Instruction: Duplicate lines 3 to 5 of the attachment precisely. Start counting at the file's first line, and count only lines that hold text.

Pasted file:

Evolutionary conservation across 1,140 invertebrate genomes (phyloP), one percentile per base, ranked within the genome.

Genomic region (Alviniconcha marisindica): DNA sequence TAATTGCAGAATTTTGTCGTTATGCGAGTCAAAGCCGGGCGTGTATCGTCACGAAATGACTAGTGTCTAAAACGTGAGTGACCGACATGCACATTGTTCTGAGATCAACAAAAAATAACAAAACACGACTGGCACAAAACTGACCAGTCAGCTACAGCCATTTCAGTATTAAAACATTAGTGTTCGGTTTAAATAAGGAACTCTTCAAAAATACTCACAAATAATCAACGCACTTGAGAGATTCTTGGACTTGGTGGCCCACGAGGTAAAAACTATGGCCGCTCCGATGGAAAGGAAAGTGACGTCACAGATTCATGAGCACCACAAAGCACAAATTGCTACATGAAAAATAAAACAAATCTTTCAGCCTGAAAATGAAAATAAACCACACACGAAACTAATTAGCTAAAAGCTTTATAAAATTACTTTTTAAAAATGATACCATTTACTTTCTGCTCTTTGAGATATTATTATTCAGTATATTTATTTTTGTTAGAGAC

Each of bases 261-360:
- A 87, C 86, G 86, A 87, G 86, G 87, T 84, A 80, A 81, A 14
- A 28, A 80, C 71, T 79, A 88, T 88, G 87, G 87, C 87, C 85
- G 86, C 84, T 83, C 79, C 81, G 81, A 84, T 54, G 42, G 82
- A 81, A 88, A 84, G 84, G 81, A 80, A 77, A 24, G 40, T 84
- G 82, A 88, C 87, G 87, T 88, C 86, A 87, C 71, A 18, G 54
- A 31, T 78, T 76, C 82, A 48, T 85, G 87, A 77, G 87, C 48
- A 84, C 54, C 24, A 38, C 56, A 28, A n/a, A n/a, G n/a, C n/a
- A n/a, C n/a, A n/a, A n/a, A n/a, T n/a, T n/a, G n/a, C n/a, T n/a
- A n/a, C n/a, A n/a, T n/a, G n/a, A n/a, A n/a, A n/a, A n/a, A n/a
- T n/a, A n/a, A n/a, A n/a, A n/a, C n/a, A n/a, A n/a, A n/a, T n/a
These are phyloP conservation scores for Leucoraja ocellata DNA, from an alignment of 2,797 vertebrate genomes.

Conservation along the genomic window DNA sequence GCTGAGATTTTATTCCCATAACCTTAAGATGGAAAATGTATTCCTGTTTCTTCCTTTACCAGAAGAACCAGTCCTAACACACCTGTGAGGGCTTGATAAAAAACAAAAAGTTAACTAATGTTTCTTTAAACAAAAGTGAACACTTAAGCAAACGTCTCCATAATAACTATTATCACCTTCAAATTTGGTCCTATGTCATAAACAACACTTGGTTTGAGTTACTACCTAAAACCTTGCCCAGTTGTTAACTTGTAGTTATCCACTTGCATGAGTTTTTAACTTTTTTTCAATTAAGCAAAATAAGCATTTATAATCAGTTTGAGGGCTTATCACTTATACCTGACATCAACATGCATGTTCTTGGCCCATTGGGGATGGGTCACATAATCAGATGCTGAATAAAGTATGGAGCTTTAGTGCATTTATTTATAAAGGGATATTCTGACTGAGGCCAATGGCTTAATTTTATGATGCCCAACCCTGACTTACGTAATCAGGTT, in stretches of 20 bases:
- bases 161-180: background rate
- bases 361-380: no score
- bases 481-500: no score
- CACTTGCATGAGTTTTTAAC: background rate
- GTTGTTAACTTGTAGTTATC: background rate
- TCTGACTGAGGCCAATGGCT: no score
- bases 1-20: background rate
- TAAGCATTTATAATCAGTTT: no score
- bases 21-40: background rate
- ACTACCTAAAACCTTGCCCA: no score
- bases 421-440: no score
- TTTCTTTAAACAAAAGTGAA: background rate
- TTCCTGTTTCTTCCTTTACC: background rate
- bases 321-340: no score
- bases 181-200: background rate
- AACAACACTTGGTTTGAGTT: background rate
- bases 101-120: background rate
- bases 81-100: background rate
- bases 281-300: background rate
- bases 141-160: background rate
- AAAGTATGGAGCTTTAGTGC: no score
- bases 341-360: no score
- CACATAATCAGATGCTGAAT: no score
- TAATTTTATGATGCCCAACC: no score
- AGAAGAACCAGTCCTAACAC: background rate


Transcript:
Each of bases 261-360:
- A 87, C 86, G 86, A 87, G 86, G 87, T 84, A 80, A 81, A 14
- A 28, A 80, C 71, T 79, A 88, T 88, G 87, G 87, C 87, C 85